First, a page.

18 Facts About Clement Greenberg


Clement Greenberg, occasionally writing under the pseudonym K Hardesh, was an American essayist known mainly as an art critic closely associated with American modern art of the mid-20th century and a formalist aesthetician.


Clement Greenberg is best remembered for his association with the art movement abstract expressionism and the painter Jackson Pollock.


Clement Greenberg was born in the borough of the Bronx, NYC, in 1909.


Clement Greenberg's parents were middle-class Jewish immigrants, and he was the eldest of their three sons.


Since childhood, Greenberg sketched compulsively, until becoming a young adult, when he began to focus on literature.


Clement Greenberg married in 1934, had a son the next year, and was divorced the year after that.


In 1936, Clement Greenberg took a series of jobs with the federal government, from Civil Service Administration, to the Veterans' Administration, and finally to the Appraisers' Division of the Customs Service in 1937.


Clement Greenberg wrote several seminal essays that defined his views on art history in the 20th century.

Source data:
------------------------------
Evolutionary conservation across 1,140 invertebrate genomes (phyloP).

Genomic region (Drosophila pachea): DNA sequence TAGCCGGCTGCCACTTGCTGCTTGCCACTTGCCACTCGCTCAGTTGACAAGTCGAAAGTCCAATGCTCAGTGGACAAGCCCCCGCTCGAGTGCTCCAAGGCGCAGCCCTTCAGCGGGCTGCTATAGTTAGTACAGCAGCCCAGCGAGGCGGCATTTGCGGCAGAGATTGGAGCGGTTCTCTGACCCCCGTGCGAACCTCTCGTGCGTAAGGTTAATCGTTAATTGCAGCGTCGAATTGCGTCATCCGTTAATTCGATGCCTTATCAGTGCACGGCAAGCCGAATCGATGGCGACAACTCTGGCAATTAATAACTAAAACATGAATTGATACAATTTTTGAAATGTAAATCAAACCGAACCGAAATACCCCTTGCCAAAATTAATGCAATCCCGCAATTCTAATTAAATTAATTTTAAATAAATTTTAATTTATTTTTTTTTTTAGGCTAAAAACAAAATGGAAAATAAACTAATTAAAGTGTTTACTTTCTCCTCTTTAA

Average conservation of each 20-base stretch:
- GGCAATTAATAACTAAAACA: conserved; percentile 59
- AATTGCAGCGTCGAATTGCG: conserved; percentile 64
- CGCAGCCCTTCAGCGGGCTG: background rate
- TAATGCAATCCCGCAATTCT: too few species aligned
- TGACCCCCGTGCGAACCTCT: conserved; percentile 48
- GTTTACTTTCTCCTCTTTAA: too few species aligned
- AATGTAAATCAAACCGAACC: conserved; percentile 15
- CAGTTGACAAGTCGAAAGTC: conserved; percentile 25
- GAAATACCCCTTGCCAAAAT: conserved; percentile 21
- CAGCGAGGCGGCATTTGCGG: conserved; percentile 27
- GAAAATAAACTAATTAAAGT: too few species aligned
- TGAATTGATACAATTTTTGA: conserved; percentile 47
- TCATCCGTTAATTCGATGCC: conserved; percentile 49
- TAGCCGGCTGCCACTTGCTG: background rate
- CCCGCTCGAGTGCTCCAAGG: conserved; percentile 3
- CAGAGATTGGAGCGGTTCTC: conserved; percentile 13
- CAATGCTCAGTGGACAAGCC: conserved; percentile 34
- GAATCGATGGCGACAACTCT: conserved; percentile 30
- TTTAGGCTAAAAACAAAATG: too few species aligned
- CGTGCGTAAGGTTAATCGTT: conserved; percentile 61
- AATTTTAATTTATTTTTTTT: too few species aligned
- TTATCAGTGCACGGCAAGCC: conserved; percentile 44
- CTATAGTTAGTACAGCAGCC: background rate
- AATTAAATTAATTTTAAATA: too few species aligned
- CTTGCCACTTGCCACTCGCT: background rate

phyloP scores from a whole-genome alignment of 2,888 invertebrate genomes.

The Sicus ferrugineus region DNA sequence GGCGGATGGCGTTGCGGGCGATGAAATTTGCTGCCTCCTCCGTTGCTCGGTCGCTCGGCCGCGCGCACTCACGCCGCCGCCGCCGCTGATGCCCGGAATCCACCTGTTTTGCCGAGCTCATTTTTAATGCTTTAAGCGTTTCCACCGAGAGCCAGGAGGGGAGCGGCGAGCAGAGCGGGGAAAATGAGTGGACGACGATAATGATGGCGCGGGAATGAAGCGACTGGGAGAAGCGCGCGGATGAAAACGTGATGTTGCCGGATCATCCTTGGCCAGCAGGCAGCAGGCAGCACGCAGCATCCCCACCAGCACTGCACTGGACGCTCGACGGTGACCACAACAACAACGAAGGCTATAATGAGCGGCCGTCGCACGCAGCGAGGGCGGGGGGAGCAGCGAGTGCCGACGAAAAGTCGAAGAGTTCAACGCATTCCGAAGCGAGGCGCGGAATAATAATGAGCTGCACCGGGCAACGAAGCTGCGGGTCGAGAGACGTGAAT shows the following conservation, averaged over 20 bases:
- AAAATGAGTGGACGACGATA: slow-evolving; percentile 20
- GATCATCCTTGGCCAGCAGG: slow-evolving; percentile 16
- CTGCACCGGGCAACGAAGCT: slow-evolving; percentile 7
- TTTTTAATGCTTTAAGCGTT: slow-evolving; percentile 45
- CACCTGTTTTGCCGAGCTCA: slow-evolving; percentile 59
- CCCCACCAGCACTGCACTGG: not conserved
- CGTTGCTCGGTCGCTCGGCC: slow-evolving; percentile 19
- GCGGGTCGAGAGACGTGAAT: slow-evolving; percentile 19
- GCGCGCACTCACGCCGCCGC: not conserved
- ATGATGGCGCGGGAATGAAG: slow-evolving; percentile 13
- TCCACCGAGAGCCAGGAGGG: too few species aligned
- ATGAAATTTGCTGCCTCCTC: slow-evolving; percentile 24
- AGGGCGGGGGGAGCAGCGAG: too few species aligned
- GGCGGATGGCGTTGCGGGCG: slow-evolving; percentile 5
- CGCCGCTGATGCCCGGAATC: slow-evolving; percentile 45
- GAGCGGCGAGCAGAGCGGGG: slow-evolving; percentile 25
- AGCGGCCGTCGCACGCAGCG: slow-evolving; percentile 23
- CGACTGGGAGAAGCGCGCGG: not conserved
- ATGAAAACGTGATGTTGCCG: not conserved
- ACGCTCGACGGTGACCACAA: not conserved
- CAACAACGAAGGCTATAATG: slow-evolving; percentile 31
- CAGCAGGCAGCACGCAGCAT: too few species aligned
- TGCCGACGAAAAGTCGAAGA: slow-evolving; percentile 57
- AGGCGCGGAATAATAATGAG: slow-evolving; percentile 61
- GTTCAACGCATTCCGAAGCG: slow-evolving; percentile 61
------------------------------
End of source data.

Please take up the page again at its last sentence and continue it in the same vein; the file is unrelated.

Clement Greenberg became art critic for the Nation in 1942.


Clement Greenberg was associate editor of Commentary from 1945 until 1957.


Clement Greenberg praised similar movements abroad and, after the success of the Painters Eleven exhibition in 1956 with the American Abstract Artists at New York's Riverside Gallery, he travelled to Toronto to see the group's work in 1957.


Clement Greenberg was particularly impressed by the potential of painters William Ronald and Jack Bush, and later developed a close friendship with Bush.


Clement Greenberg saw Bush's post-Painters Eleven work as a clear manifestation of the shift from abstract expressionism to Color Field painting and Lyrical Abstraction, a shift he had called for in most of his critical writings of the period.


In 1968, Clement Greenberg delivered the inaugural John Power Memorial Lecture at the Power Institute of Fine Arts at the University of Sydney, Australia.


Clement Greenberg suggested this process attained a level of "purity" that would reveal the truthfulness of the canvas, and the two-dimensional aspects of the space.


Clement Greenberg coined the term Post-Painterly Abstraction to distinguish it from Abstract Expressionism, or Painterly Abstraction, as Clement Greenberg preferred to call it.


Clement Greenberg's annotated library is available at the Portland Art Museum's Crumpacker Family Library which is open to the public free of charge.


Clement Greenberg was portrayed by actor Jeffrey Tambor in the 2000 film Pollock, about the life of Jackson Pollock.